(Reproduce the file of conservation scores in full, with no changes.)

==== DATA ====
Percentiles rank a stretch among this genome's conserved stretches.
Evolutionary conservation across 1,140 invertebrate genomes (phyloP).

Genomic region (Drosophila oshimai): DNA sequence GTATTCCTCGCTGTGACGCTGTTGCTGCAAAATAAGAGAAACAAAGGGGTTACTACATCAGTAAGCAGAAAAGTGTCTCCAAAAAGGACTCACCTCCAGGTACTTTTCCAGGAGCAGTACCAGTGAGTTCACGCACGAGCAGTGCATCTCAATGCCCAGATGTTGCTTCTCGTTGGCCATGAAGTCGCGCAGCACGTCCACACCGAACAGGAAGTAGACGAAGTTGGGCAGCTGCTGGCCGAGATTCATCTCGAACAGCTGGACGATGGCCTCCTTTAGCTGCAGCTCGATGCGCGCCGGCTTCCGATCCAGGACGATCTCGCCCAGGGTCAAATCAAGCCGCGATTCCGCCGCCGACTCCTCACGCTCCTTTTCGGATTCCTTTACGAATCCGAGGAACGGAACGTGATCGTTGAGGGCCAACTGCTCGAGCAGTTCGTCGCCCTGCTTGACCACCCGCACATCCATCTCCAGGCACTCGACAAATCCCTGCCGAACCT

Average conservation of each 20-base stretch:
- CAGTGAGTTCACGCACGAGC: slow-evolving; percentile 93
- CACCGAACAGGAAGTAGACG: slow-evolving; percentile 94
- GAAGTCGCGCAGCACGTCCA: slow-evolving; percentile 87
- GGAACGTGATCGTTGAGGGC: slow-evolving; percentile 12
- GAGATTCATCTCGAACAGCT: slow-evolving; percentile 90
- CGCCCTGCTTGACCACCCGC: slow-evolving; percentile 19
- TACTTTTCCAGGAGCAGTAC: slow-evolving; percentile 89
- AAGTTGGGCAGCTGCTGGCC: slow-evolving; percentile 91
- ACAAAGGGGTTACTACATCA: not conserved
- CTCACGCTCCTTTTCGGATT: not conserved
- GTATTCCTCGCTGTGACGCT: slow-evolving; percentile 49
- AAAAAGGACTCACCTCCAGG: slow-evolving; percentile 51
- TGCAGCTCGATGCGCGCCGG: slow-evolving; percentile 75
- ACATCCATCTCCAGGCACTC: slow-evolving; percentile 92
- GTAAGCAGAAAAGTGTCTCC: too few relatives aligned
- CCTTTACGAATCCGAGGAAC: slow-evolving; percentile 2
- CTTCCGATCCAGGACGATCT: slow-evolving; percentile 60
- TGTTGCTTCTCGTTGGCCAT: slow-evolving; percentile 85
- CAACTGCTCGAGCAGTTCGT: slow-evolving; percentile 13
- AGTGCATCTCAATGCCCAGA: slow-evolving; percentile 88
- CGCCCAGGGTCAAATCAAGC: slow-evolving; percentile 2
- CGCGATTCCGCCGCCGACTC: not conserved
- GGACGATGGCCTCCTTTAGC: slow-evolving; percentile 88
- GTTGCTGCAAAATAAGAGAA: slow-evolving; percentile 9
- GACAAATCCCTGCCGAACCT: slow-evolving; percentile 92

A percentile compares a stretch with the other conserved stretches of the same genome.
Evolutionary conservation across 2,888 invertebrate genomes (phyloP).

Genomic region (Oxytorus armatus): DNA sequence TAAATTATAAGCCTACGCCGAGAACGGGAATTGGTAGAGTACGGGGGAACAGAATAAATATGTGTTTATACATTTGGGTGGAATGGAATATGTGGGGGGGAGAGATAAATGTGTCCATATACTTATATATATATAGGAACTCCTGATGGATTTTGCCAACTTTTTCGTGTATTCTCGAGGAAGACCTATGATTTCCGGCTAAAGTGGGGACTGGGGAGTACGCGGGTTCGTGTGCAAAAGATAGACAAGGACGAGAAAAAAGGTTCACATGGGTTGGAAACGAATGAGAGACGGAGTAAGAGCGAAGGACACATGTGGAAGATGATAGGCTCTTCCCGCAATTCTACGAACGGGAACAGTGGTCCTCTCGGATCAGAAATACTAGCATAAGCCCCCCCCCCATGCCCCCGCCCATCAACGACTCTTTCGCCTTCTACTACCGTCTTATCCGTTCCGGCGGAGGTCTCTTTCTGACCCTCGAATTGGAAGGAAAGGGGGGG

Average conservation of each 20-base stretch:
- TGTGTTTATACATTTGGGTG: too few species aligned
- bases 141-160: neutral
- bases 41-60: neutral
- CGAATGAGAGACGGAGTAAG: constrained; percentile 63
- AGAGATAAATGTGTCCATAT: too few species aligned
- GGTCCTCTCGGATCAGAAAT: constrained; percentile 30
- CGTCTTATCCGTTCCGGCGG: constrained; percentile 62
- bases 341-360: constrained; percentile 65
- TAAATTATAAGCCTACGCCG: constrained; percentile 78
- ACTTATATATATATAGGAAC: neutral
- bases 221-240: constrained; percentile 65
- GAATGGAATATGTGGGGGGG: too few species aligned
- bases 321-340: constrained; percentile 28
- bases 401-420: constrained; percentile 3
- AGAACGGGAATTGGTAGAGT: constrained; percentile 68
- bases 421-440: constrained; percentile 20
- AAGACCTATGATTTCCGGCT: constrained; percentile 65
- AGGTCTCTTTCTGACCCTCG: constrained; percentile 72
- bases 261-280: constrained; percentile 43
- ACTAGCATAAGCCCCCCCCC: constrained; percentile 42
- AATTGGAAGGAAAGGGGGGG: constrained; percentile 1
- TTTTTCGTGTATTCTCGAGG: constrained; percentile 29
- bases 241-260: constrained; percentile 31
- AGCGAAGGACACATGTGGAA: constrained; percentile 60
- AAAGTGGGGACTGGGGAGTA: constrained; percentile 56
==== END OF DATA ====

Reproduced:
Percentiles rank a stretch among this genome's conserved stretches.
Evolutionary conservation across 1,140 invertebrate genomes (phyloP).

Genomic region (Drosophila oshimai): DNA sequence GTATTCCTCGCTGTGACGCTGTTGCTGCAAAATAAGAGAAACAAAGGGGTTACTACATCAGTAAGCAGAAAAGTGTCTCCAAAAAGGACTCACCTCCAGGTACTTTTCCAGGAGCAGTACCAGTGAGTTCACGCACGAGCAGTGCATCTCAATGCCCAGATGTTGCTTCTCGTTGGCCATGAAGTCGCGCAGCACGTCCACACCGAACAGGAAGTAGACGAAGTTGGGCAGCTGCTGGCCGAGATTCATCTCGAACAGCTGGACGATGGCCTCCTTTAGCTGCAGCTCGATGCGCGCCGGCTTCCGATCCAGGACGATCTCGCCCAGGGTCAAATCAAGCCGCGATTCCGCCGCCGACTCCTCACGCTCCTTTTCGGATTCCTTTACGAATCCGAGGAACGGAACGTGATCGTTGAGGGCCAACTGCTCGAGCAGTTCGTCGCCCTGCTTGACCACCCGCACATCCATCTCCAGGCACTCGACAAATCCCTGCCGAACCT

Average conservation of each 20-base stretch:
- CAGTGAGTTCACGCACGAGC: slow-evolving; percentile 93
- CACCGAACAGGAAGTAGACG: slow-evolving; percentile 94
- GAAGTCGCGCAGCACGTCCA: slow-evolving; percentile 87
- GGAACGTGATCGTTGAGGGC: slow-evolving; percentile 12
- GAGATTCATCTCGAACAGCT: slow-evolving; percentile 90
- CGCCCTGCTTGACCACCCGC: slow-evolving; percentile 19
- TACTTTTCCAGGAGCAGTAC: slow-evolving; percentile 89
- AAGTTGGGCAGCTGCTGGCC: slow-evolving; percentile 91
- ACAAAGGGGTTACTACATCA: not conserved
- CTCACGCTCCTTTTCGGATT: not conserved
- GTATTCCTCGCTGTGACGCT: slow-evolving; percentile 49
- AAAAAGGACTCACCTCCAGG: slow-evolving; percentile 51
- TGCAGCTCGATGCGCGCCGG: slow-evolving; percentile 75
- ACATCCATCTCCAGGCACTC: slow-evolving; percentile 92
- GTAAGCAGAAAAGTGTCTCC: too few relatives aligned
- CCTTTACGAATCCGAGGAAC: slow-evolving; percentile 2
- CTTCCGATCCAGGACGATCT: slow-evolving; percentile 60
- TGTTGCTTCTCGTTGGCCAT: slow-evolving; percentile 85
- CAACTGCTCGAGCAGTTCGT: slow-evolving; percentile 13
- AGTGCATCTCAATGCCCAGA: slow-evolving; percentile 88
- CGCCCAGGGTCAAATCAAGC: slow-evolving; percentile 2
- CGCGATTCCGCCGCCGACTC: not conserved
- GGACGATGGCCTCCTTTAGC: slow-evolving; percentile 88
- GTTGCTGCAAAATAAGAGAA: slow-evolving; percentile 9
- GACAAATCCCTGCCGAACCT: slow-evolving; percentile 92

A percentile compares a stretch with the other conserved stretches of the same genome.
Evolutionary conservation across 2,888 invertebrate genomes (phyloP).

Genomic region (Oxytorus armatus): DNA sequence TAAATTATAAGCCTACGCCGAGAACGGGAATTGGTAGAGTACGGGGGAACAGAATAAATATGTGTTTATACATTTGGGTGGAATGGAATATGTGGGGGGGAGAGATAAATGTGTCCATATACTTATATATATATAGGAACTCCTGATGGATTTTGCCAACTTTTTCGTGTATTCTCGAGGAAGACCTATGATTTCCGGCTAAAGTGGGGACTGGGGAGTACGCGGGTTCGTGTGCAAAAGATAGACAAGGACGAGAAAAAAGGTTCACATGGGTTGGAAACGAATGAGAGACGGAGTAAGAGCGAAGGACACATGTGGAAGATGATAGGCTCTTCCCGCAATTCTACGAACGGGAACAGTGGTCCTCTCGGATCAGAAATACTAGCATAAGCCCCCCCCCCATGCCCCCGCCCATCAACGACTCTTTCGCCTTCTACTACCGTCTTATCCGTTCCGGCGGAGGTCTCTTTCTGACCCTCGAATTGGAAGGAAAGGGGGGG

Average conservation of each 20-base stretch:
- TGTGTTTATACATTTGGGTG: too few species aligned
- bases 141-160: neutral
- bases 41-60: neutral
- CGAATGAGAGACGGAGTAAG: constrained; percentile 63
- AGAGATAAATGTGTCCATAT: too few species aligned
- GGTCCTCTCGGATCAGAAAT: constrained; percentile 30
- CGTCTTATCCGTTCCGGCGG: constrained; percentile 62
- bases 341-360: constrained; percentile 65
- TAAATTATAAGCCTACGCCG: constrained; percentile 78
- ACTTATATATATATAGGAAC: neutral
- bases 221-240: constrained; percentile 65
- GAATGGAATATGTGGGGGGG: too few species aligned
- bases 321-340: constrained; percentile 28
- bases 401-420: constrained; percentile 3
- AGAACGGGAATTGGTAGAGT: constrained; percentile 68
- bases 421-440: constrained; percentile 20
- AAGACCTATGATTTCCGGCT: constrained; percentile 65
- AGGTCTCTTTCTGACCCTCG: constrained; percentile 72
- bases 261-280: constrained; percentile 43
- ACTAGCATAAGCCCCCCCCC: constrained; percentile 42
- AATTGGAAGGAAAGGGGGGG: constrained; percentile 1
- TTTTTCGTGTATTCTCGAGG: constrained; percentile 29
- bases 241-260: constrained; percentile 31
- AGCGAAGGACACATGTGGAA: constrained; percentile 60
- AAAGTGGGGACTGGGGAGTA: constrained; percentile 56